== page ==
About 20 officers have just heard Shapiro and Altman discuss safety issues of particular concern during the High Holidays in the Orthodox Jewish community during the 2 p.m. roll call at the Venice and La Brea station. The citywide program was instituted several years ago by the Jewish Federation's Jewish Community Relations Committee at the request of a police officer. About 250 officers at six police stations attend the briefings, says program chair Larry Blaumenstein, who helped design the program and gives many of the talks himself.
Altman, bearded and casually dressed, explains to the uniformed men and women how most Jews will be in shul all day on Rosh Hashanah and Yom Kippur. "A lot of [criminals] know that and they target their homes," he says. "If you're able to have extra patrol on these days, it will be helpful."
"Are these the days they will be in church all day?" asks the tall sergeant with the shiny shaved pate, noting the shaded holidays marked on a calendar in a stapled handout the officers have received. "Well, some people go home in the afternoon," explains Altman. On Sukkot, he continues, the officers may notice Jews building "little shacks" in their yards. "You may see them carrying palm fronds in cases that could look like concealed weapons."
The handout contains discussions of customs and dress and lists of synagogues and institutions. "As observant families walk home after Holy Day services and meals, there is genuine fear and concern about being 'walking targets' for hate incidents and crimes," the handout explains. "During the Sabbath and Holy Days, people have shouted racial and anti-Semitic slurs from cars. Uninstigated attacks have been made against individuals, often while walking to or from synagogues or home."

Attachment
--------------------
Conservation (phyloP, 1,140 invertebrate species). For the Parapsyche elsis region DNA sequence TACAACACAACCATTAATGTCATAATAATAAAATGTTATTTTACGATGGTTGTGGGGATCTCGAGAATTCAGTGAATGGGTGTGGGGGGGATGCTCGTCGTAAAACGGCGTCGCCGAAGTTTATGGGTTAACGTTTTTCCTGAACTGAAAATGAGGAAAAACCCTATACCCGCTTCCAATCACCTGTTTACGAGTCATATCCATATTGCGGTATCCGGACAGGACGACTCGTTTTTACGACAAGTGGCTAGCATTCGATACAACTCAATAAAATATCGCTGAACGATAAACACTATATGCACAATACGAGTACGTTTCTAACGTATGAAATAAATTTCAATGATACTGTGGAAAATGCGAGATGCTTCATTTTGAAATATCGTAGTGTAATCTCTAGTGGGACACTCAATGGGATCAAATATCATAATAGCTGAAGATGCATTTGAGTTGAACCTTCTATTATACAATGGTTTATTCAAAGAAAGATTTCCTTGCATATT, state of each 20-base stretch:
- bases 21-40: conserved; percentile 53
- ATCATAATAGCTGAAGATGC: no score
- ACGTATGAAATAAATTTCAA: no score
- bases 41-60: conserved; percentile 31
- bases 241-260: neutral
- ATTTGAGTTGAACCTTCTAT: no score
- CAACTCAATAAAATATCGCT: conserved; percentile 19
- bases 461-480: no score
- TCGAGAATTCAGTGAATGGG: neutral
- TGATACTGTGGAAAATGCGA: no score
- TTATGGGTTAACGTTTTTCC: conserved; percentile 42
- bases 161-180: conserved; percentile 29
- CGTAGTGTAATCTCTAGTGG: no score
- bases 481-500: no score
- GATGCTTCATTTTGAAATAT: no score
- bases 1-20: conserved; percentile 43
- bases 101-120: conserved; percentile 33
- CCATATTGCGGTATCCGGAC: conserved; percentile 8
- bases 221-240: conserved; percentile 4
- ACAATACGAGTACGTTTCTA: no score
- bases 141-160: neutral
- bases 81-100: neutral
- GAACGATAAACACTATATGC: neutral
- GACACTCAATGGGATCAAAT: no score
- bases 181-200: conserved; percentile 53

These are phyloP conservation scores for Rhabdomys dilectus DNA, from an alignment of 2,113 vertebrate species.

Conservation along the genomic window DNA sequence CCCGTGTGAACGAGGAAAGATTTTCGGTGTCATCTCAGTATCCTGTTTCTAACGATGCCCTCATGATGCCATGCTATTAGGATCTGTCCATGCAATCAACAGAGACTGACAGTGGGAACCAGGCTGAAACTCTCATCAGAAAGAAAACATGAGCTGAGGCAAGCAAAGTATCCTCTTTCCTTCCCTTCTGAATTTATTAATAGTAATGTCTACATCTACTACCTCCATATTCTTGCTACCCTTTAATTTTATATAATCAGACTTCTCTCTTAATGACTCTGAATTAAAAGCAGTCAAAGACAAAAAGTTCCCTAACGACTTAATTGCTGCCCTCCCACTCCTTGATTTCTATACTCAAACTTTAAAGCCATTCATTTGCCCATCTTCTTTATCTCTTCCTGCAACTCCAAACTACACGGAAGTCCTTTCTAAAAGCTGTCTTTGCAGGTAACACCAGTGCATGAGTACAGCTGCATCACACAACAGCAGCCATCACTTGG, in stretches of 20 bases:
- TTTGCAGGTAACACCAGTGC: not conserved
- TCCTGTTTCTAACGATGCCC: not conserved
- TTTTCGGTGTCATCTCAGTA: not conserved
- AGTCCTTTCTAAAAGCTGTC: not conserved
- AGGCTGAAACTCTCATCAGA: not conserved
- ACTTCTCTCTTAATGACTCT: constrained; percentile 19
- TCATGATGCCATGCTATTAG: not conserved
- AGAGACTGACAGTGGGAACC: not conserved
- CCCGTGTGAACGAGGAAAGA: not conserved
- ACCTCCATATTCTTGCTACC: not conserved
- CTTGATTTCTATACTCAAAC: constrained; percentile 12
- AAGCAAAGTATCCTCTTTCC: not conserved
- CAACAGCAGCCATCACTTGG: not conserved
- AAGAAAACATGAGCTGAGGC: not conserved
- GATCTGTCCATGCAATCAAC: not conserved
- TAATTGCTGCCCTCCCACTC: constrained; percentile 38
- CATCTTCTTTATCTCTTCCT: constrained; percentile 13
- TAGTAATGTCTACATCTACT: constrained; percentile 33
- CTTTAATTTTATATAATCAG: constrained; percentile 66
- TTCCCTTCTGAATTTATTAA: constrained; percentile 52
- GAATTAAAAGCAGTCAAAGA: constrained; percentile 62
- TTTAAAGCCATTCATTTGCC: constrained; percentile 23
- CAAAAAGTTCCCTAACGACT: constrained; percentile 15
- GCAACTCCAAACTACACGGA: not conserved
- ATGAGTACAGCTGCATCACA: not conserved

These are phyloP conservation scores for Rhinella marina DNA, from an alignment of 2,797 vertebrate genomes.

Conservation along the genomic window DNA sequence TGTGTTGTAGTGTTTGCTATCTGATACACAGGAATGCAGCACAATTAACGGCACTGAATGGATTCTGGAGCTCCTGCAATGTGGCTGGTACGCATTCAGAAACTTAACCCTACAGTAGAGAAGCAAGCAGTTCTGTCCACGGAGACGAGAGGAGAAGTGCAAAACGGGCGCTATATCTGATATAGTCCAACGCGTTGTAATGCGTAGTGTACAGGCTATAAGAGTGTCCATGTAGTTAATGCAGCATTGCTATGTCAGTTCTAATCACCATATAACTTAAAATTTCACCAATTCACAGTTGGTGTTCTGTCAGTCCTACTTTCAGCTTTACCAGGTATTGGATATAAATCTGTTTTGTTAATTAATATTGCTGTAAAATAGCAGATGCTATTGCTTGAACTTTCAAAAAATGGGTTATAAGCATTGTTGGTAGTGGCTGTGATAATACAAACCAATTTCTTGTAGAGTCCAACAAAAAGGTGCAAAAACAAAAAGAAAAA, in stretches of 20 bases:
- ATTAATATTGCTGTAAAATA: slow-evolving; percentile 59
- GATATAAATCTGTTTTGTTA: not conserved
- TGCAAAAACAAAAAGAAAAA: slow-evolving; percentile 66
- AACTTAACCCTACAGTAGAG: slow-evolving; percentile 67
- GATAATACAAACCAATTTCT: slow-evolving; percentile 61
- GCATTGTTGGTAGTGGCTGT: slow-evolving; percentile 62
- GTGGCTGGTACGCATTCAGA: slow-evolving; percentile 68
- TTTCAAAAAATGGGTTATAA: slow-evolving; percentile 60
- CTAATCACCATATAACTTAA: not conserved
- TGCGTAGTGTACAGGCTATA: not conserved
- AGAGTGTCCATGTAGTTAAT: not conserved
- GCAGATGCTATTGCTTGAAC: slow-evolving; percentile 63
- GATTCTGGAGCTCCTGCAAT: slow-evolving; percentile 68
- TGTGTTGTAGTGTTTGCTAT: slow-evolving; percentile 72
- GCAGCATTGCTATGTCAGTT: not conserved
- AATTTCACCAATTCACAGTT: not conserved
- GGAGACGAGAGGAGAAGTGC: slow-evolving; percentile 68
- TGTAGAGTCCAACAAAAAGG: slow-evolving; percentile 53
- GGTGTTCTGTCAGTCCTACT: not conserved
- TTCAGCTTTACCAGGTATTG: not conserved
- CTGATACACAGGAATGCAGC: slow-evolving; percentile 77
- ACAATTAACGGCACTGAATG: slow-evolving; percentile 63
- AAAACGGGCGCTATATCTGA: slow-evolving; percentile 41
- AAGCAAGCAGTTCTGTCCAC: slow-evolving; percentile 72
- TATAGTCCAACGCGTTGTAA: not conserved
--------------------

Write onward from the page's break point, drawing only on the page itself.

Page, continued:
Other customs are discussed: the care unrelated men and women take not to touch; the fact that observant Jews generally don't drive, write or carry wallets with identification or money on the holidays; that some immigrants from countries where police are feared may be uncomfortable in their presence.
Shapiro cites an example of a Jew who was rushing to shul on Shabbat and jaywalked. When he was stopped by a police officer, he at first denied he had done it, then had difficulty explaining to the officer why he couldn't sign the ticket. "Besides giving out information to the police, rabbis or executive directors [at the synagogues] should let their congregants know that they still have to abide by the law," Shapiro said.
The Wilshire Division, which covers the area from La Cienega Boulevard east to Normandie Avenue, and from Beverly Boulevard to the Santa Monica Freeway (including the Fairfax area), has the densest Jewish population in the city. "I don't think there is a division anywhere in the state that has a bigger Jewish population than this one," Sgt. John McMahon says. Yet there are 21-year-old officers from the suburbs that have probably never encountered an observant Jew before.
The talk is helpful, says Officer Utley afterward. She says that since Los Angeles is such a diverse, multicultural place, it's difficult to know sometimes what the taboos and customs are in different groups. "Our goal is to serve, cooperate and not offend," she says.